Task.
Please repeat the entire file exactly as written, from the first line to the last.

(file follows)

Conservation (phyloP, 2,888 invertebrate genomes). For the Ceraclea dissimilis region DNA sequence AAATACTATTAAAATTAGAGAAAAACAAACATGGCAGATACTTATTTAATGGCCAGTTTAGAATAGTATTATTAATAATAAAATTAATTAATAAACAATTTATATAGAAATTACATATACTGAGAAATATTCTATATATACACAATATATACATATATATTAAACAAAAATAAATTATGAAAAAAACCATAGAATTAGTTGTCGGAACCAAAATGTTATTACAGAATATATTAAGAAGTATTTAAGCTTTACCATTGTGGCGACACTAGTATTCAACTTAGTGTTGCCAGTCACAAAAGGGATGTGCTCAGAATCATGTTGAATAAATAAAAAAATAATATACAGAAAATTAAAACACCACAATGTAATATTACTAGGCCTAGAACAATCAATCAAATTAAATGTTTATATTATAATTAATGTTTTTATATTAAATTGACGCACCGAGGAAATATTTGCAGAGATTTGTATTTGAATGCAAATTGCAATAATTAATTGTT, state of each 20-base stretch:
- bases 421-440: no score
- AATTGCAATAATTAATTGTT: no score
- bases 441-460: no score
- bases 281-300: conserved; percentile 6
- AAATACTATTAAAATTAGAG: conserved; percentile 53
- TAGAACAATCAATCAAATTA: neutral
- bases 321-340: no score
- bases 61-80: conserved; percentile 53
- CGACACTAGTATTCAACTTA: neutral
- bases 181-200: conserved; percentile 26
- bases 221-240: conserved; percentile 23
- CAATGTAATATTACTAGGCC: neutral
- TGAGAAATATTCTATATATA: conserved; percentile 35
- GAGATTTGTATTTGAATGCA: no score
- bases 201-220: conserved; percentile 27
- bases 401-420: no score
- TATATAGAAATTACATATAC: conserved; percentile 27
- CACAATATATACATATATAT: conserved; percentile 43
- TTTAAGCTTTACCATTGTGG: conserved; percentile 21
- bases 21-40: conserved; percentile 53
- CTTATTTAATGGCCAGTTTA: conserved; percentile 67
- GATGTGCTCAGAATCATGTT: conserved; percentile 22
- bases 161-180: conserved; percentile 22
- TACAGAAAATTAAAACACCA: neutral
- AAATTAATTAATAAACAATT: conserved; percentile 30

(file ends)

Conservation (phyloP, 2,888 invertebrate genomes). For the Ceraclea dissimilis region DNA sequence AAATACTATTAAAATTAGAGAAAAACAAACATGGCAGATACTTATTTAATGGCCAGTTTAGAATAGTATTATTAATAATAAAATTAATTAATAAACAATTTATATAGAAATTACATATACTGAGAAATATTCTATATATACACAATATATACATATATATTAAACAAAAATAAATTATGAAAAAAACCATAGAATTAGTTGTCGGAACCAAAATGTTATTACAGAATATATTAAGAAGTATTTAAGCTTTACCATTGTGGCGACACTAGTATTCAACTTAGTGTTGCCAGTCACAAAAGGGATGTGCTCAGAATCATGTTGAATAAATAAAAAAATAATATACAGAAAATTAAAACACCACAATGTAATATTACTAGGCCTAGAACAATCAATCAAATTAAATGTTTATATTATAATTAATGTTTTTATATTAAATTGACGCACCGAGGAAATATTTGCAGAGATTTGTATTTGAATGCAAATTGCAATAATTAATTGTT, state of each 20-base stretch:
- bases 421-440: no score
- AATTGCAATAATTAATTGTT: no score
- bases 441-460: no score
- bases 281-300: conserved; percentile 6
- AAATACTATTAAAATTAGAG: conserved; percentile 53
- TAGAACAATCAATCAAATTA: neutral
- bases 321-340: no score
- bases 61-80: conserved; percentile 53
- CGACACTAGTATTCAACTTA: neutral
- bases 181-200: conserved; percentile 26
- bases 221-240: conserved; percentile 23
- CAATGTAATATTACTAGGCC: neutral
- TGAGAAATATTCTATATATA: conserved; percentile 35
- GAGATTTGTATTTGAATGCA: no score
- bases 201-220: conserved; percentile 27
- bases 401-420: no score
- TATATAGAAATTACATATAC: conserved; percentile 27
- CACAATATATACATATATAT: conserved; percentile 43
- TTTAAGCTTTACCATTGTGG: conserved; percentile 21
- bases 21-40: conserved; percentile 53
- CTTATTTAATGGCCAGTTTA: conserved; percentile 67
- GATGTGCTCAGAATCATGTT: conserved; percentile 22
- bases 161-180: conserved; percentile 22
- TACAGAAAATTAAAACACCA: neutral
- AAATTAATTAATAAACAATT: conserved; percentile 30